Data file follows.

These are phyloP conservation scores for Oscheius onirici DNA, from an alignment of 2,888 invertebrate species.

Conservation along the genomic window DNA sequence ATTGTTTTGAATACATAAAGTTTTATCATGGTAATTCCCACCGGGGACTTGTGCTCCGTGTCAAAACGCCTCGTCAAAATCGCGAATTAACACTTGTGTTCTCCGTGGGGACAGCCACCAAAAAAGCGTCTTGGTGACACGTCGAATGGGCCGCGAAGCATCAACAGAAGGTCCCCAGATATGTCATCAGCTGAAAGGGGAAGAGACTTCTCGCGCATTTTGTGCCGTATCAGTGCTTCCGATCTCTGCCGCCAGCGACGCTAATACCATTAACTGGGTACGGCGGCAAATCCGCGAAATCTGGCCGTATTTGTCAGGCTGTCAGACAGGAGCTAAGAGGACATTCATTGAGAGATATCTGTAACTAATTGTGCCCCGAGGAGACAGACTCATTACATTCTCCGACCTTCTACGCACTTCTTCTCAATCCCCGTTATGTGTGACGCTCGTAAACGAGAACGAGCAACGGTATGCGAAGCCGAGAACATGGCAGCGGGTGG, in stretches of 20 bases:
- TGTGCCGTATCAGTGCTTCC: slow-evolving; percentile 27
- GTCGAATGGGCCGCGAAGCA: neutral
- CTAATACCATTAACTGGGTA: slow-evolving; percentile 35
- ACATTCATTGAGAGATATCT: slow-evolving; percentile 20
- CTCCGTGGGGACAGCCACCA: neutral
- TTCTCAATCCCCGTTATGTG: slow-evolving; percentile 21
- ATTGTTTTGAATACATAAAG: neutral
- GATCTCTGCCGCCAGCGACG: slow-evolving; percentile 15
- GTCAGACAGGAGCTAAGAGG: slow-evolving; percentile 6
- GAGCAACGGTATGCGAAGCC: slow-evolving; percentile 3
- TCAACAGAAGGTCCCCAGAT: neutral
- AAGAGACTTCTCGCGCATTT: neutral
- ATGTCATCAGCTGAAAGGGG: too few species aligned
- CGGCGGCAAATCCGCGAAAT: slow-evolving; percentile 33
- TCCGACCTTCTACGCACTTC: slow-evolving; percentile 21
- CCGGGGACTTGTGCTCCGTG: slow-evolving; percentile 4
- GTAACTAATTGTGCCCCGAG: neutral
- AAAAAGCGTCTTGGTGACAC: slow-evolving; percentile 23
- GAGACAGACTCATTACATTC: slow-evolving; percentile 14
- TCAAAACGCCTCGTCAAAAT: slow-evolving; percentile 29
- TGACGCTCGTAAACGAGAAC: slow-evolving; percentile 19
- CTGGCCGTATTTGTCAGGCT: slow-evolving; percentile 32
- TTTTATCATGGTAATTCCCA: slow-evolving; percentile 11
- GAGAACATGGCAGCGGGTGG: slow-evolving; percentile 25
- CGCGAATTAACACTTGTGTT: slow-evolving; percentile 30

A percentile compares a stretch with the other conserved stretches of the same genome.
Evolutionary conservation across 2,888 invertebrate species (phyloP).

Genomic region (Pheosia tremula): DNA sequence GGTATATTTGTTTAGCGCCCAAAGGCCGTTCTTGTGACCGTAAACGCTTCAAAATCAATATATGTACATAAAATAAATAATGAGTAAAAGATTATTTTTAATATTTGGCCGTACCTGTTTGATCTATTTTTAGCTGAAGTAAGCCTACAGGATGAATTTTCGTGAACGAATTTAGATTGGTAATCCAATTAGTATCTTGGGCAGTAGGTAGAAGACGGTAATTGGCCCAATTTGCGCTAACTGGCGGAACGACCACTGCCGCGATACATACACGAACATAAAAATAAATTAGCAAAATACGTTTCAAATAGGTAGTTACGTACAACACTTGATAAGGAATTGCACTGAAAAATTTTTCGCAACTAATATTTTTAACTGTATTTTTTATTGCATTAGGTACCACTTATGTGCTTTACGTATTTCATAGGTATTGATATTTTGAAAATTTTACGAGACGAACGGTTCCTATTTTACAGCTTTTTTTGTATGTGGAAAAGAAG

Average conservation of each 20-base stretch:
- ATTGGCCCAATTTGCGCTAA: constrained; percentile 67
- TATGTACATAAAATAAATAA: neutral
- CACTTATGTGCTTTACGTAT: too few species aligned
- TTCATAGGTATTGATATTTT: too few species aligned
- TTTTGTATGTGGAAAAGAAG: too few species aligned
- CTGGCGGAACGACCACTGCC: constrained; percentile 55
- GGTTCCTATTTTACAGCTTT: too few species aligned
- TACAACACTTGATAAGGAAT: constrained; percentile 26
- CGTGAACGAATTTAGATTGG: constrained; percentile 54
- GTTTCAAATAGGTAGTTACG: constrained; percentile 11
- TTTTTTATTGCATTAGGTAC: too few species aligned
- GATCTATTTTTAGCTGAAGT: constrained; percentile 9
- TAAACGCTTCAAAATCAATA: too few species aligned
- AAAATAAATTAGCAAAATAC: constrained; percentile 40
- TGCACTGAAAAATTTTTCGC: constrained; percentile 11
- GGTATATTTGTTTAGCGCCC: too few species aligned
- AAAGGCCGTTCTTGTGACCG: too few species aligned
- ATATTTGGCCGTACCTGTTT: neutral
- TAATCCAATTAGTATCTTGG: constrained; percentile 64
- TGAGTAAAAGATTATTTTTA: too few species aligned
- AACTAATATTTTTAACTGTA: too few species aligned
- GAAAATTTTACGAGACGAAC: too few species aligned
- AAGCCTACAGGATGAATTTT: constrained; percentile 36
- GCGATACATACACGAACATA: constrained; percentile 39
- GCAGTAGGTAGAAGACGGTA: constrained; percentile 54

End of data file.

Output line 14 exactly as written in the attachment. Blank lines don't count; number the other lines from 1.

- AAGAGACTTCTCGCGCATTT: neutral